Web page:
In comments earlier this week, Trump did indeed equate protesters with neo-Nazis. “I think there's blame on both sides,” he said. “You look at both sides, I think there's blame on both sides. I have no doubt about it.” Trump also said both sides included “very fine people.” On one side, which according to Trump also included these “very fine people,” was James Alex Fields Jr. Police say Fields, described by a former teacher as an admirer of Adolf Hitler, intentionally plowed his car into a crowd of protesters. Heyer, 32, was killed.

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Heather Heyer Identified as Charlottesville Woman Reportedly Killed by James A. Fields

Authorities have identified the woman reportedly killed by James A. Fields Jr. during Saturday’s white supremacist “Unite the Right” rally in Charlottesville, Virginia as 32-year-old Heather Heyer. According to Charlottesville Police Chief Alfred Thomas Jr., Heyer was crossing the street when Fields allegedly struck her and dozens of others with his Dodge Challenger after he participated in the rally.

Friends and family members of Heyer said she was a paralegal with the Miller Law Group in Charlottesville. A GoFundMe page opened in Heyer’s name has raised over $57,000, and while law officials have yet to confirm if Heyer was a part of Saturday’s counter-protests, those responsible for the page indicated she was.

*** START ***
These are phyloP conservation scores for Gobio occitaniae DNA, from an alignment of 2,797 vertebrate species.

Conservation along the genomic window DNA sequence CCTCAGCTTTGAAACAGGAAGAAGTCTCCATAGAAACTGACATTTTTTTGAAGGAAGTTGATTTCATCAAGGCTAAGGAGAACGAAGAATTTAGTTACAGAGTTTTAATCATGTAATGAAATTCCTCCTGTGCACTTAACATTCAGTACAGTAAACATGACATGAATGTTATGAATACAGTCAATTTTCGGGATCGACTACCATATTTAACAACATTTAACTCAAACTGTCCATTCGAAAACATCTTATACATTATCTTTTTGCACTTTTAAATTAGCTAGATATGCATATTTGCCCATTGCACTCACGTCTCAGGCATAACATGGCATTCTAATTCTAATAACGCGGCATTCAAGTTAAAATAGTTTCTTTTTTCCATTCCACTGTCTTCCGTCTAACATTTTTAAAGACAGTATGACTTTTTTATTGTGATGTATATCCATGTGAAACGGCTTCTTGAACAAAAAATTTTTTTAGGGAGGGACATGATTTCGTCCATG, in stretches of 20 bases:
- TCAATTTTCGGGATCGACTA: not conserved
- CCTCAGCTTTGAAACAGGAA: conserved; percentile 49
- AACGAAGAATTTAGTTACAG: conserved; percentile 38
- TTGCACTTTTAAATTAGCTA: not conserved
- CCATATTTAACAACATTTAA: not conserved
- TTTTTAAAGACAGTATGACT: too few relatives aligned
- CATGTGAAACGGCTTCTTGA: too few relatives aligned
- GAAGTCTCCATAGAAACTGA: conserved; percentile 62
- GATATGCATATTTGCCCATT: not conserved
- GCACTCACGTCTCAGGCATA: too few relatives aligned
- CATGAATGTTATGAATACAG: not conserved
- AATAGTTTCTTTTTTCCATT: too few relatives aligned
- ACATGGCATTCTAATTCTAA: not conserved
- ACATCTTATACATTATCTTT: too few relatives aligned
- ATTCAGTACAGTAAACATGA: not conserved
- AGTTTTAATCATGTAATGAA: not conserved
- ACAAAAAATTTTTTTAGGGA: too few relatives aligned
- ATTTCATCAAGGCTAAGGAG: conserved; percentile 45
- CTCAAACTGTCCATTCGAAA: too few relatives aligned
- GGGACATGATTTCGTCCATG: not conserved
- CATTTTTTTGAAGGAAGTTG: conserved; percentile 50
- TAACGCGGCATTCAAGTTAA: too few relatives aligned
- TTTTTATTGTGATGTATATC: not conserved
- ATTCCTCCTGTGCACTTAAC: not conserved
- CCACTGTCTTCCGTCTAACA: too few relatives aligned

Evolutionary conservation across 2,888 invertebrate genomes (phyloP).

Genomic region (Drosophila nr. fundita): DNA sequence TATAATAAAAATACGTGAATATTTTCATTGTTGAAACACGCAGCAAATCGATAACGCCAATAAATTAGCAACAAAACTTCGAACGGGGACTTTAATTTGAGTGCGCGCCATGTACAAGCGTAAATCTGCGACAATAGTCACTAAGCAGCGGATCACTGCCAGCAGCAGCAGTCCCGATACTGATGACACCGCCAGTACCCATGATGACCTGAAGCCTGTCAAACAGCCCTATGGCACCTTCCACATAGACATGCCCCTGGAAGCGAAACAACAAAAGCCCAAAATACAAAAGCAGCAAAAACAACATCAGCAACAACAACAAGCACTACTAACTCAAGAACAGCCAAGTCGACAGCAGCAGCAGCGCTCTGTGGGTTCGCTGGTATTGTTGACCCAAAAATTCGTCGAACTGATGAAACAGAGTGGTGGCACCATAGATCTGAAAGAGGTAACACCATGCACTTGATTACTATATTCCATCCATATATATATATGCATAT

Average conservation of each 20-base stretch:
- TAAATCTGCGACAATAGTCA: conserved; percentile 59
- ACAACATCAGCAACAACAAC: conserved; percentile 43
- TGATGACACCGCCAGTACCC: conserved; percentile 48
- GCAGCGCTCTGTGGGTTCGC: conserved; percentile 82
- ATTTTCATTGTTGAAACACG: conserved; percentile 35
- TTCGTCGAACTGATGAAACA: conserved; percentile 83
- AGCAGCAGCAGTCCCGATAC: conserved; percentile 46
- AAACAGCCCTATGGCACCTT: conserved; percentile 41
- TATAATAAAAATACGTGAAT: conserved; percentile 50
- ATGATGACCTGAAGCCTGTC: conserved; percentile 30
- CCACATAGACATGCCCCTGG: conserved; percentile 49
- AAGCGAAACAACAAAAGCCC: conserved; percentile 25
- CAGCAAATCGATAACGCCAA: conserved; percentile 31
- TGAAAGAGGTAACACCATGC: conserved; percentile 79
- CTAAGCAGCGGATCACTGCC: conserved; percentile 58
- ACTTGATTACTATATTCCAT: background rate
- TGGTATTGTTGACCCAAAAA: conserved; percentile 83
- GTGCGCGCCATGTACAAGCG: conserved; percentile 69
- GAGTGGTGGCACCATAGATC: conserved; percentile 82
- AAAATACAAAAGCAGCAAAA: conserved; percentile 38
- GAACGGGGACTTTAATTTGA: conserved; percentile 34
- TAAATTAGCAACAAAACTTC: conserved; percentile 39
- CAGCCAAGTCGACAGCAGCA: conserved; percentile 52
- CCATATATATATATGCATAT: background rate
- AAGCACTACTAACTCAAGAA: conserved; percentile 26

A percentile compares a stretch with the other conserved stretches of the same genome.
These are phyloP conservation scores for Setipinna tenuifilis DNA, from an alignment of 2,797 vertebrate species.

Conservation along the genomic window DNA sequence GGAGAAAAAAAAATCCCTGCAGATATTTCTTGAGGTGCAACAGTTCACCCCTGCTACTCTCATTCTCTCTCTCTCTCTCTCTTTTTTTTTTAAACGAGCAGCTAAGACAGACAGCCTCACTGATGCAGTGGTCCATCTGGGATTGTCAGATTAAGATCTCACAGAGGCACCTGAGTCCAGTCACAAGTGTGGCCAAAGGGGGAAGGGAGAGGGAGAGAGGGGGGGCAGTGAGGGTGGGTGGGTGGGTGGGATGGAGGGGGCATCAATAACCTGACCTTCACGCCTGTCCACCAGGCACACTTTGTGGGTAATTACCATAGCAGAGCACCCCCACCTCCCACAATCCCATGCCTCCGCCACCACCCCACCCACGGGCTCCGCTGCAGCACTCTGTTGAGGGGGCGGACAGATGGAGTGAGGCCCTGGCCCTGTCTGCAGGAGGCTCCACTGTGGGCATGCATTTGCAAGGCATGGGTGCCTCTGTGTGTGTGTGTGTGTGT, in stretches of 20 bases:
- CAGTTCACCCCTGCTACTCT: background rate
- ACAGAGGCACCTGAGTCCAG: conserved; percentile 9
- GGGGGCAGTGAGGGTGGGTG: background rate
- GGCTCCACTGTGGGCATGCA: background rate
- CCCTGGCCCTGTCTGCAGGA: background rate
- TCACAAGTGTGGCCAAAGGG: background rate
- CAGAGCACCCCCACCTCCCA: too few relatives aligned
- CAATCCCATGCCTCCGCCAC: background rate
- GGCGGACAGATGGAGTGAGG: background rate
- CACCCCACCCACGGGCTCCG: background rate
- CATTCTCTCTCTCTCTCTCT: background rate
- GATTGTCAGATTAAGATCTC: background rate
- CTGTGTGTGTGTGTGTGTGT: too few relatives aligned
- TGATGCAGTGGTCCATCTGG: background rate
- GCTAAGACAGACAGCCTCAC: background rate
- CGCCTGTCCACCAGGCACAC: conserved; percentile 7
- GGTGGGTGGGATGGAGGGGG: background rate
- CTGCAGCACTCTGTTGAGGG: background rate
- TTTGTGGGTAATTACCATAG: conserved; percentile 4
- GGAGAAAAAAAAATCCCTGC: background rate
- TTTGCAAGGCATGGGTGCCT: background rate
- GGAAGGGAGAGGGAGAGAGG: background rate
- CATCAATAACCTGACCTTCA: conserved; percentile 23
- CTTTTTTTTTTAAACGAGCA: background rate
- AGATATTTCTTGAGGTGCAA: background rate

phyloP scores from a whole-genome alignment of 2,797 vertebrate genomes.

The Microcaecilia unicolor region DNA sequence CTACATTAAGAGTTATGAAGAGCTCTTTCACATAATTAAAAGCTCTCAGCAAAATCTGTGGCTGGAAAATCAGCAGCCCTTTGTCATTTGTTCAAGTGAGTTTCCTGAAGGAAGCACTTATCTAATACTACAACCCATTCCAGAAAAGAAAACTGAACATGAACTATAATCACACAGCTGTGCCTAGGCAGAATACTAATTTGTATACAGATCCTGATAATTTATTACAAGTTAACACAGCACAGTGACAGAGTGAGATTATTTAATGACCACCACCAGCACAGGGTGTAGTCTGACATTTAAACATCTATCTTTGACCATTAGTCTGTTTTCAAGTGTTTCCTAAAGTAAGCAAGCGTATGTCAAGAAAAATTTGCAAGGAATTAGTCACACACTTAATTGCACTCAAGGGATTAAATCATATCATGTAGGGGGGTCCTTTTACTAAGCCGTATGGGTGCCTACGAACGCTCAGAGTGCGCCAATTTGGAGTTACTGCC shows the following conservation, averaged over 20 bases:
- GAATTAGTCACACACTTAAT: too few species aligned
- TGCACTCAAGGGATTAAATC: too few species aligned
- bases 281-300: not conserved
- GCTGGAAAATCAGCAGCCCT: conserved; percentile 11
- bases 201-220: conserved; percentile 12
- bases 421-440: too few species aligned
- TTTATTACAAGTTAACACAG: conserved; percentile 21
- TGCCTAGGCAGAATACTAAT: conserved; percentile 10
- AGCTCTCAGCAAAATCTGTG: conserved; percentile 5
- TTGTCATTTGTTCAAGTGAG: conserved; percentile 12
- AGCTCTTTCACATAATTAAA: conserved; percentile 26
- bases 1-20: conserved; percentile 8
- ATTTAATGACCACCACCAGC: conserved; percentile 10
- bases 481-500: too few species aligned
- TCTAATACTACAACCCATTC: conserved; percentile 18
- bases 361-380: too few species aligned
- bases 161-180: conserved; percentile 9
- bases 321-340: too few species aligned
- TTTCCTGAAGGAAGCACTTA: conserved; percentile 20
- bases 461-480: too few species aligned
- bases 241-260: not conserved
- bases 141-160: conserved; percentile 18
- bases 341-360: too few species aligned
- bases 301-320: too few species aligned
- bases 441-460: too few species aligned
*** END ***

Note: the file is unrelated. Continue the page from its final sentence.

Heather Heyer was murdered while protesting against hate,” the page reads. “We are raising money to give to her family for anything that they may need. The family is aware of this and is in complete charge of when and where the funds will be released. She is a Greene County native and graduated from William Monroe High School. Her mother (whom I will not name until she is ready) said, ‘She died doing what was right. My heart is broken, but I am forever proud of her.’”

Heyer changed her Facebook cover photo in November to read, “If you’re not outraged, you’re not paying attention.” The quote was widely assumed to be related to the friction caused in the area by neo-Confederates and white supremacists agitating against removing and renaming multiple Confederate memorials in the area.

James A. Fields Jr. has reportedly been held without bail and booked for malicious wounding, suspicion of second-degree murder, failure to stop for an accident involving a death, and hit and run.